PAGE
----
When you can play with smoke the way James Tracey can in his pork trotters dish, it’s no surprise you come from a city called Mesquite. But smoke isn’t the only flavor this Texas native has in his repertoire. At Craft, where he became chef de cuisine in 2007, Tracey oversees the menu’s traditionally bold, clean flavor profiles with confident technique and serious imagination. Coming up through the ranks of kitchens from Dallas to DC to New York, Tracey has cultivated a profound understanding of harnessing local, seasonal product with meticulous technique and a consistent respect for clean, assertive flavors. At Craft, he showcases everything he's learned along the way, colored by his own distinctive style. The result is a serious respect for ingredients framed in creative, consistently sophisticated ways.

The Dishes that Clinched It:
- Pork Trotter & Sunnyside Up Egg
- Rouen Duck, Wild Spinach & Sweet Cherry


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Executive Chef Bobby Hellen - Resto

COMMUNITY CHEF: Bobby Hellen, Resto

Born in Columbia and raised stateside in Staten Island, Bobby Hellen is a CIA graduate who has plied his passion for cuisine and farm fresh ingredients on both coasts. A local chef at heart, Hellen likes to unite people over food, especially meat and well-tailored off-cuts. At his “Large Format Feasts,” Hellen likes to see strangers come together at a communal table, feast on a single animal, and leave with the shared first experience of lamb tongue or pork trotter. Hellen works for his community, bringing local elementary students to the greenmarket or tirelessly promoting his farmers and purveyors. We’re inspired by Hellen’s community spirit, but what we’re coming back for is his polished, pared-down, soul-satisfying cuisine. 

The Dishes that Clinched It:
- Wild Bass, Fingerling Potatoes, Ramps
- Lamb Neck, Pea Shoots, Syrian Aleppo Pepper, Greek Yogurt, and Lamb Jus


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Executive Chef Markus Glocker - Gordon Ramsay at the London

HOTEL CHEF: Markus Glocker, Gordon Ramsay at The London

Austria pulls its weight culturally, especially with Markus Glocker, a man with dual musical and culinary talents who we’re happy to say can be found right here in New York City at The London Hotel. At Gordon Ramsay, Glocker showcases the kind of precision of technique and compositional style on the plate that belies his musical training. His dishes, from a tender, precisely executed spring salad with globe artichoke and an assortment of seasonal vegetables, to tender Mediterranean sea bass in a delicate gin consommé, are a balance of the regal and demure—the kind of restrained elegance the typifies Vienna, comfortably nestled here in New York.

The Dishes that Clinched It:
- Hudson Valley Foie Gras with Cipollini Onions, Black Olive Caramel, and Aged Balsamic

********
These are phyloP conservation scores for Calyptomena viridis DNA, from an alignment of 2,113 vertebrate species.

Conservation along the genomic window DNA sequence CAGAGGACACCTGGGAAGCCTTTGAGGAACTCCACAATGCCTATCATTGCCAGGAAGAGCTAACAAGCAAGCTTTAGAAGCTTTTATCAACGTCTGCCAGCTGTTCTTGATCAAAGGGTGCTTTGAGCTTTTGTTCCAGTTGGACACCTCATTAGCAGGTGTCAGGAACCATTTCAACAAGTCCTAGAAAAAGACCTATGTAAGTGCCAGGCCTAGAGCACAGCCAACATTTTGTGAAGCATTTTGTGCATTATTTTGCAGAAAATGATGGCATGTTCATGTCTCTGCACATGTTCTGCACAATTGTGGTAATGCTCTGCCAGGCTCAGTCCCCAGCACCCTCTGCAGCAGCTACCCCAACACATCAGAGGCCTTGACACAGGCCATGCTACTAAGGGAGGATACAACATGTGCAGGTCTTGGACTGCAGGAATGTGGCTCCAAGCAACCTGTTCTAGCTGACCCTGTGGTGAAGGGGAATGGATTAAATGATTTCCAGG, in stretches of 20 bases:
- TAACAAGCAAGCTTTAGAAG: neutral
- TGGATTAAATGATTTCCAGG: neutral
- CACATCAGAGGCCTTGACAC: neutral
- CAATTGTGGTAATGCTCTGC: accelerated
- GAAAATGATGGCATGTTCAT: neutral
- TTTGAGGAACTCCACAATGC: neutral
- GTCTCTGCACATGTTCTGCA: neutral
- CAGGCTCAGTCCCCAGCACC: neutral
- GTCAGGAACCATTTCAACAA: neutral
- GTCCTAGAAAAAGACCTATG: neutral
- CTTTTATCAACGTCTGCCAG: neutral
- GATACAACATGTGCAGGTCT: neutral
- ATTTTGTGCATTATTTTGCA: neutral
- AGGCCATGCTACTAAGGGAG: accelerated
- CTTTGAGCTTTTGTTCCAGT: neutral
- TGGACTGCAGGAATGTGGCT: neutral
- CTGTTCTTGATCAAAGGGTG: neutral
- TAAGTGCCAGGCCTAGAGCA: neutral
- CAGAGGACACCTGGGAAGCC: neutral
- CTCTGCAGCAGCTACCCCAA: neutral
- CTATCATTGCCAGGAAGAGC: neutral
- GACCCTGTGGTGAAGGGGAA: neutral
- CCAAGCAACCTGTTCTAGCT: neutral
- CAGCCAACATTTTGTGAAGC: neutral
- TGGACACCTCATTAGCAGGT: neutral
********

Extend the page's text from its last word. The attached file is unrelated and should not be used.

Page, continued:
- Mediterranean Sea Bass, Créme Fraîche Gnocchi, Meyer Lemon, Crispy Garlic, Tomato and Gin Consomee


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Executive Pastry Chef Ron Paprocki -

HOTEL CHEF: Ron Paprocki, Gordon Ramsay at The London

Pastry Chef Ron Paprocki is the kind of pastry chef who can make you laugh one minute and silence you the next, stifling the guffaw he only just induced as he presents an elegant, striking dessert that feeds the eyes as much as the appetite. His desserts exhibit the precision and discipline of European pastry technique, which he learned at the Elisabeth-Knipping Schule in Kassel, Germany, and shortly after at Café Alheit where he worked under his mentor Wolfgang Alheit. And while the polish of Paprocki’s desserts might be European, the imagination that goes into his innovative techniques and flavors—whether he’s microwaving a green tea sponge or garnishing with pineapple rock candy—is entirely his own.

The Dishes that Clinched It:
- Pineapple Crémeux with Yogurt Sorbet and “Sponge,” Vanilla Sable, Pineapple Candy
- Blueberry with Cornbread and Corn Sorbet


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Pastry Chef Angela Pinkerton - Eleven Madison Park

PASTRY CHEF: Angela Pinkerton, Eleven Madison Park

New York City, and specifically the four-star Eleven Madison Park, is a long way from Angela Pinkerton’s native Ohio. But Pinkerton discovered a love of cooking—and desserts—while working at a bakery in college back home, and we’re so happy that her passion and talent drove her here. That’s not to say the young chef is your typical ambitious metropolis-conqueror; she is more of a dreamer, an artisan of the imagination, and her playful, sophisticated creations at Eleven Madison Park are a reflection of a will to keep on playing with her food. With deceptively simple names like “Milk and Chocolate” or “Red Velvet,” Pinkerton gives the diner a spectrum of flavorful and textural interpretations of a thematic ingredient or flavor profile, often playing on classic Americana dessert combinations, always keeping it seasonal, lush, and elegant.